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Inflammatory bowel disease (IBD) translational research is directed by Dermot McGovern, MD. Dr. McGovern is a gastroenterologist with a doctorate in molecular and population genetics. He uses his talents to accelerate the pace of translational work and streamline and perfect study design and data analysis.
Firmly entrenched in Cedars-Sinai's “bench to bedside and back to bench” philosophy, the F. Widjaja Foundation Inflammatory Bowel and Immunobiology Research Institute uses translational research to analyze the results of clinical investigations for important insights into new basic research avenues. Due to Cedars-Sinai's emphasis on inflammatory bowel disease, the clinical program and participation in both clinical and basic research, physician/scientists at the Institute are in a position to make clinical observations that can be immediately investigated and applied towards changes and improvements in patient care. This leads to a “personalized medicine” approach to treating our patients.
Translational research studies underway include:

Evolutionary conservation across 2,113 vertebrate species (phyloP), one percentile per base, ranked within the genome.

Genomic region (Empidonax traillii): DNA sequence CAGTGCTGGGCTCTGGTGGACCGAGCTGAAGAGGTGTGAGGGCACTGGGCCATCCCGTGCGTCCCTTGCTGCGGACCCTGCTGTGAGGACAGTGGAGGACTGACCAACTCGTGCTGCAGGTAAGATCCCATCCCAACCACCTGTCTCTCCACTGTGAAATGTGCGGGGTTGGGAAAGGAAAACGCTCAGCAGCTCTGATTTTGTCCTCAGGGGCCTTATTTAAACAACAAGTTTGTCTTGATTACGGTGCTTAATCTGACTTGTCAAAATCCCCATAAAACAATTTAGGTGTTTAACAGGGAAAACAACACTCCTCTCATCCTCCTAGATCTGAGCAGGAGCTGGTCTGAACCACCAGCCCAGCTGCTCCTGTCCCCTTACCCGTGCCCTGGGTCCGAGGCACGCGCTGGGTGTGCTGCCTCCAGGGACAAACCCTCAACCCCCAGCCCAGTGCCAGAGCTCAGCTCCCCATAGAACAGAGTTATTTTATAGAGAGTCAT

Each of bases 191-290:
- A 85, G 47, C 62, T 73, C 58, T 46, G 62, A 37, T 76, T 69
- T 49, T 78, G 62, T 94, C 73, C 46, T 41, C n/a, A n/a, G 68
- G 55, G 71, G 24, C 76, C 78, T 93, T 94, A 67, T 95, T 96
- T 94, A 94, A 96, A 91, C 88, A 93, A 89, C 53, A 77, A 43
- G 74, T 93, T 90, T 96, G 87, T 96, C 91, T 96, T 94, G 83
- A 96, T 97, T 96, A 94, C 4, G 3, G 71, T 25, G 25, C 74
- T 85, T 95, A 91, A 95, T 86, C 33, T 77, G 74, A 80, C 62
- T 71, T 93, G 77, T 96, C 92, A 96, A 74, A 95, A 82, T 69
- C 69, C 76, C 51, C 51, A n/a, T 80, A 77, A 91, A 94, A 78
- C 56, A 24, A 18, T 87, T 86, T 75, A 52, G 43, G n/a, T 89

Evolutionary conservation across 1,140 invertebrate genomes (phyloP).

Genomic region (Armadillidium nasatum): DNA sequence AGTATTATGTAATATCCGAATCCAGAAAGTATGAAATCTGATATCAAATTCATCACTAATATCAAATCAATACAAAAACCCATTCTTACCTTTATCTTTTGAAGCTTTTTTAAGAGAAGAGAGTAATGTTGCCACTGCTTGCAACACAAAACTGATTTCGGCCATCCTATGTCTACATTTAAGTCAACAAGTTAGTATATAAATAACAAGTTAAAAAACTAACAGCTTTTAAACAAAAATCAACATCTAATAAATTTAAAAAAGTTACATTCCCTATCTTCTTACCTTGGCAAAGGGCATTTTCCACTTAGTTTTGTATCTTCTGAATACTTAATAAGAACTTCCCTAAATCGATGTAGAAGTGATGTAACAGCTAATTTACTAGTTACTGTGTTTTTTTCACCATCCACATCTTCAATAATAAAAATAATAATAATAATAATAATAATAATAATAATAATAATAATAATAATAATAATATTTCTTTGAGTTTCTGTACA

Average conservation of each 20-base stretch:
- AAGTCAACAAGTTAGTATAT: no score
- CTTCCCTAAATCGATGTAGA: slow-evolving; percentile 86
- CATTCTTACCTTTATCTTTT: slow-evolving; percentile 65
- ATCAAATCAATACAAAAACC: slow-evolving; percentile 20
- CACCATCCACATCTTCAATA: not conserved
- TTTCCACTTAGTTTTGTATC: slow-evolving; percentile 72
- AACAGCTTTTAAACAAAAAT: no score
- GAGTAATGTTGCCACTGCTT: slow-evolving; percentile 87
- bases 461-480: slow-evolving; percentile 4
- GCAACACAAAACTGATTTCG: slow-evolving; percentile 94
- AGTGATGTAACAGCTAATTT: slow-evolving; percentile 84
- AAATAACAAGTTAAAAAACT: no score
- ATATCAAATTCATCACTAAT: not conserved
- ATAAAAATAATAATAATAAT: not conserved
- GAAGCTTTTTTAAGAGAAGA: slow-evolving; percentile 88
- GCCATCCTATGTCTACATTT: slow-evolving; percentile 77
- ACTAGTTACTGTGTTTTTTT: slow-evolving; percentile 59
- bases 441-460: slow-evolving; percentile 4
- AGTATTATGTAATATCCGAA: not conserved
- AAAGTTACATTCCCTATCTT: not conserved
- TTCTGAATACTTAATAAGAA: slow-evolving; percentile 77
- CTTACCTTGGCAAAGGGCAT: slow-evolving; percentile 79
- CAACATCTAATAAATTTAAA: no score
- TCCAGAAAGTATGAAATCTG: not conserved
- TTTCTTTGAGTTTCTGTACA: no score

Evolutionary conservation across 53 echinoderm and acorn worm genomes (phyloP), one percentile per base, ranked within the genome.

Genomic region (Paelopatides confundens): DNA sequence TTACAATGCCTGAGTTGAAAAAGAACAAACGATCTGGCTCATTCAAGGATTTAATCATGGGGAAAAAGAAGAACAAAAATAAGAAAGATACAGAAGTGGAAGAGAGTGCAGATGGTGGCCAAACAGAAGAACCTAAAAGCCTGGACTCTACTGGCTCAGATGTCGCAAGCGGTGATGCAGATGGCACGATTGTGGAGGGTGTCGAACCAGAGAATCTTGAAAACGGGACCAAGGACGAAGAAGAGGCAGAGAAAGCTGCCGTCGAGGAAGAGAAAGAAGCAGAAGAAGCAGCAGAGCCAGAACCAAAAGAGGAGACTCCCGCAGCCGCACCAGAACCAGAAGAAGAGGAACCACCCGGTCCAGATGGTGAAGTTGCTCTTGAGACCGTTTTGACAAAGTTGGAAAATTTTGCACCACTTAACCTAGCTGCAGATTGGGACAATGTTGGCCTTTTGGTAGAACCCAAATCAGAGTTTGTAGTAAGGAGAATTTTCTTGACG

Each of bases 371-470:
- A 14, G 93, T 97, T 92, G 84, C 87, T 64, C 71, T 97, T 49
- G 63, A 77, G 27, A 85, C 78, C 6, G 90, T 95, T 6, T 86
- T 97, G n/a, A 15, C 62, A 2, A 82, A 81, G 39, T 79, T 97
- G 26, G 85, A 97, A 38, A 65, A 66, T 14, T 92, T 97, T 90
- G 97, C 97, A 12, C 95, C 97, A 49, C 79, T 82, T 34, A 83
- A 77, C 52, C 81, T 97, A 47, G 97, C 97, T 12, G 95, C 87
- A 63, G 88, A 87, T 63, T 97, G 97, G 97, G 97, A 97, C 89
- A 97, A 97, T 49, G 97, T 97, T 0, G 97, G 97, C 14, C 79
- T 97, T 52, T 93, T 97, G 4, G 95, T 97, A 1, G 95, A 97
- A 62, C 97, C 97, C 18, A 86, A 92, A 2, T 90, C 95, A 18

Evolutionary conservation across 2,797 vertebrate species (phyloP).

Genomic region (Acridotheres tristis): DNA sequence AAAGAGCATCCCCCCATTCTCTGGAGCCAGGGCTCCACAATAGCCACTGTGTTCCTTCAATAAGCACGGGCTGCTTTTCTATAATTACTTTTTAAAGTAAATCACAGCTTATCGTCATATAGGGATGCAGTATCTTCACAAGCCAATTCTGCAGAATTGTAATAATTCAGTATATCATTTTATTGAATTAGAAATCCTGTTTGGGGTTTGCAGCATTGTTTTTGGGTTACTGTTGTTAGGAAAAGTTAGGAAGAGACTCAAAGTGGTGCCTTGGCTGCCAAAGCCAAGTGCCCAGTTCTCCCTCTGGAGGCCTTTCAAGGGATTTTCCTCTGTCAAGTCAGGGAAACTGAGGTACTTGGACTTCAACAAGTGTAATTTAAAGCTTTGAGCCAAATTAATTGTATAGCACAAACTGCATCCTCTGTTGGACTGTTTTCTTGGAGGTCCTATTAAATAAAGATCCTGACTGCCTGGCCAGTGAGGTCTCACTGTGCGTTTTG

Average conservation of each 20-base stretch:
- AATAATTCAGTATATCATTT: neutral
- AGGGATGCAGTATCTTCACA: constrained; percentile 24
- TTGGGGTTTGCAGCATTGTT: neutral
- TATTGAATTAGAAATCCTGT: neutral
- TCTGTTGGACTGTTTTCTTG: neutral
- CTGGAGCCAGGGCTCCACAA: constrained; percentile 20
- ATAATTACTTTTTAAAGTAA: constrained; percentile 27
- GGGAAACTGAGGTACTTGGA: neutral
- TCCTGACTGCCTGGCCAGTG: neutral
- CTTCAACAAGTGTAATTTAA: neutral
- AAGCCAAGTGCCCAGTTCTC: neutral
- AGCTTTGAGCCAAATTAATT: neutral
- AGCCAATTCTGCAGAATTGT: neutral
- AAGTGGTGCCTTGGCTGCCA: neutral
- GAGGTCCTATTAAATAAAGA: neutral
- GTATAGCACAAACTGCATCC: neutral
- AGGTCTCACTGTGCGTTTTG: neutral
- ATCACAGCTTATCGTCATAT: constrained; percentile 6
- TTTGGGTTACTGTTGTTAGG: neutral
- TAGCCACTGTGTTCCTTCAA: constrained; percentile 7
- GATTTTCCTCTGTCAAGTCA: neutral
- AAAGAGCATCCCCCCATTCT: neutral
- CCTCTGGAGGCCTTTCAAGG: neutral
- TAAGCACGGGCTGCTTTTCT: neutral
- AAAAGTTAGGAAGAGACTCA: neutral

- Investigating the role of genetic variation and clinical factors in predicting the need for colectomy in medically-refractive ulcerative colitis
- Investigation of the genetic and clinical factors predicting osteoporosis in IBD patients
- Study of genetic, serological and clinical factors predicting disease recurrence following surgical resection in Crohn's disease
- Investigation of the pharmacogenetics of anti-TNF therapy, thiopurine therapy and methotrexate in IBD
- Phenotype/genotype associations in both ulcerative colitis and Crohn's disease
- Identification of IBD susceptibility loci in a number of ethnic groups including Hispanics, Ashkenazi Jewish, African-Americans and Asians
- Epidemiological studies of the extra-intestinal manifestations of IBD and the role of mucosal inflammation in the spondyloarthropathies
- Gene-environmental interaction with a particular emphasis on smoking and host-microbial interaction
- Genotypes and biologic phenotypes of ulcerative colitis and Crohn's disease